The Onkyo HT-RC260 is almost exactly the same AV receiver as the Onkyo TX-SR608. If you read our review on the other Onkyo receiver and look at what it has, you may notice some similarities here. There are some minor differences and unlike with the Yamaha receivers we reviewed, the lesser of these two is priced to match the lack of additional features.
There are a couple of interesting features that come with the RC260, one of which is an underlying gaming tone in the audio presets. There are four DSP gaming modes to accommodate a range of gamers. Most AV receivers will have presets that are more universal and music/movie focused like concert, hall, jazz, studio, theater and others. However these are titled Rock, Sports, Action and Role Playing. Aside from "Rock" which probably refers to music games like "Rock Band," the rest are for a few of the main genres of games. These presets are probably similar to the standard ones and merely have different names in order to promote their product to the gaming world.
Just like the TX-SR608, this Onkyo AV receiver has a signal-to-noise ratio of 106dB, which puts these receivers above most of the close competition in that aspect. The frequency response spans from 5Hz to 100kHz. Converting digital signals to analog can be done at the common high-end rate of 24-bit at 192kHZ. Where both AV receivers take a dip down is with the level of harmonic distortion, which is nearly double some of the other leading AV receivers. It also takes a hit with its level of power consumption. No other consumes even near as much as these two from Onkyo. If you're not worried about going green or lowering your energy bill a little, then neither of these is a bad choice.
For analog output and input there are two component inputs and a single output. There are four AV composite inputs and one output. For audio-only devices like a CD you'll have two additional audio inputs and one output. Also there is a separate extra video output if you need it. Last but not least there is a single stereo 6.3mm headphone jack.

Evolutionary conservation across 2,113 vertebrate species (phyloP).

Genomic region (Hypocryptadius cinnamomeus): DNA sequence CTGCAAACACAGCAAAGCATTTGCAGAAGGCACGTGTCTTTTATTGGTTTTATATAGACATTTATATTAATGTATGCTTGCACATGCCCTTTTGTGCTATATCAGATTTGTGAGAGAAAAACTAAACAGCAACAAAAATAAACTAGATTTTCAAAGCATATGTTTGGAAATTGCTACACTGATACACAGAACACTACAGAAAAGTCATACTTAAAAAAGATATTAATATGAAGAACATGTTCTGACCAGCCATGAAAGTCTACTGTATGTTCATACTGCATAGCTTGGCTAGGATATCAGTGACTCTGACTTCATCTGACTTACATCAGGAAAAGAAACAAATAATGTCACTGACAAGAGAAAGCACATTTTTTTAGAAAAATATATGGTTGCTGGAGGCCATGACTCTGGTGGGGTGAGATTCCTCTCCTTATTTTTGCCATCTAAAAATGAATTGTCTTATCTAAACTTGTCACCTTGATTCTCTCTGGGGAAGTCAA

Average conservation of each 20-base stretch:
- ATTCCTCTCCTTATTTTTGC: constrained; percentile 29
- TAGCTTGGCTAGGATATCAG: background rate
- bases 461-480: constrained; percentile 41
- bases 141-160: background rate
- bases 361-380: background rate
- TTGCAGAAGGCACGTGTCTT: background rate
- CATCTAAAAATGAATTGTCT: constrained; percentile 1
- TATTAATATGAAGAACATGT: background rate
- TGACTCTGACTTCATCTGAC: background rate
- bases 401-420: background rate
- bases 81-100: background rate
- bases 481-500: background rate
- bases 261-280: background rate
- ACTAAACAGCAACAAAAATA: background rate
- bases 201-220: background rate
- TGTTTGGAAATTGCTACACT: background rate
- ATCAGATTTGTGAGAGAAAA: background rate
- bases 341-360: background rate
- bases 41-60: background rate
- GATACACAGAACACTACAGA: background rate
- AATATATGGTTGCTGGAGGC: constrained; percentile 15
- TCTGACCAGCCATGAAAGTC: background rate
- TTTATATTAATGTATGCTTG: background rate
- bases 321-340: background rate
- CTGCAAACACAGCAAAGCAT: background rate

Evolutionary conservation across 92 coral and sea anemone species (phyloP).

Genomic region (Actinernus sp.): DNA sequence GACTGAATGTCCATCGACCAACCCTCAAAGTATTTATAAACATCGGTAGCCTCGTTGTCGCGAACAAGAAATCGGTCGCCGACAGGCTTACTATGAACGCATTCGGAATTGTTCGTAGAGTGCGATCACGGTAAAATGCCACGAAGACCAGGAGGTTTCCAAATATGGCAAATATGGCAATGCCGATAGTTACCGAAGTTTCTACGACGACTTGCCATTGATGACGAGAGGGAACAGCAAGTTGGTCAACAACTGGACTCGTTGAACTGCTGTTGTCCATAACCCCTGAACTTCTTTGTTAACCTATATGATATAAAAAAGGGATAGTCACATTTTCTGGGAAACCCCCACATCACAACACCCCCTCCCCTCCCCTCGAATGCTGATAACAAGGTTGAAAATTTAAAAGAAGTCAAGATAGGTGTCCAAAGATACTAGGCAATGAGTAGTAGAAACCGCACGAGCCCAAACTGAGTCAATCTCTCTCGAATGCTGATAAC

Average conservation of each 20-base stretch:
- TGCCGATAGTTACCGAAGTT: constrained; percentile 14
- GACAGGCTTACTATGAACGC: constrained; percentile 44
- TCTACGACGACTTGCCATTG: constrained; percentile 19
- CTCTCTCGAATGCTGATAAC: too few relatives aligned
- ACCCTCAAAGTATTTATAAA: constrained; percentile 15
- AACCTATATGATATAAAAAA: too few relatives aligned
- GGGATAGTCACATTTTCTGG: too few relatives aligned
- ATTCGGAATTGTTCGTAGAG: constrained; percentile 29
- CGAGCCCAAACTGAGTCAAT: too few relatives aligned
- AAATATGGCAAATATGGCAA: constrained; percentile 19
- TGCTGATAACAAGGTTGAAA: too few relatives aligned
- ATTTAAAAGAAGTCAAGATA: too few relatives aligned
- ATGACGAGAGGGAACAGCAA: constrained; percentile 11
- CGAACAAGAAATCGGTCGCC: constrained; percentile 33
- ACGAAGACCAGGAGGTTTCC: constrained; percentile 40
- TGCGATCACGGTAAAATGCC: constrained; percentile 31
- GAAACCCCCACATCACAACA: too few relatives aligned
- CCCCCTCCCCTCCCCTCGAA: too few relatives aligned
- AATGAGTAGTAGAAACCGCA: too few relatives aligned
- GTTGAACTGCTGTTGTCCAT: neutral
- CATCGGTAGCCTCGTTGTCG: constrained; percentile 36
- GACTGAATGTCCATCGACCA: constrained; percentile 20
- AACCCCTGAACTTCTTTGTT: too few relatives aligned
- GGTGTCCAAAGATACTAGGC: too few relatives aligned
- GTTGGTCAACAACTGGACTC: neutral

That leaves the digital ports, which have become far more popular, especially for video, due to HD. Until the release of HDMI, component video was the standard set of cables for HD. This AV receiver has two sets of component input ports and one for output. For HD audio the Onkyo HT-RC260 gives you two optical inputs and two coaxial. However, this AV receiver has six HDMI input ports, which negates any need for those other ports. Since HDMI is audio and video combined into a single cable, and provides the highest quality of both, there's almost no use for other connections.
The other ports that can be found on both Onkyo AV receivers starting with a SIRIUS satellite radio port. SIRIUS for a while was battling it out with XM satellite radio but eventually was joined by them. The next is a set of ports that make up the front panel. There is also AM and FM radio. The last little extra is a set of speaker connections for speaker output separate from the main set. This set is for a second zone or room and allows you to utilize different inputs in separate areas of your house. In other words, your kids can watch a movie while you listen to the radio or a CD in your bedroom, all though the same AV receiver.
Most other features are also the same between the two Onkyo AV receivers like the DTS and Dolby Digital technologies that are integrated in. The big differences are that the Onkyo HT-RC260 isn't THX certified and it doesn't have the PC connection that the big brother has. Also, we were unable to find an automatic speaker calibration for this one.
It may not have everything that the TX-SR608 has, but the Onkyo HT-RC260 also doesn't cost as much. With bang for your buck in mind they are about the same. What it comes down to, if you want to go with one of these two AV receivers from Onkyo, is whether or not you would really use those few extra features. If not then this is the smarter choice.
The Onkyo HT-RC260 has six HDMI inputs.
This AV receiver uses a lot of power.
This is a pretty good option for the price point.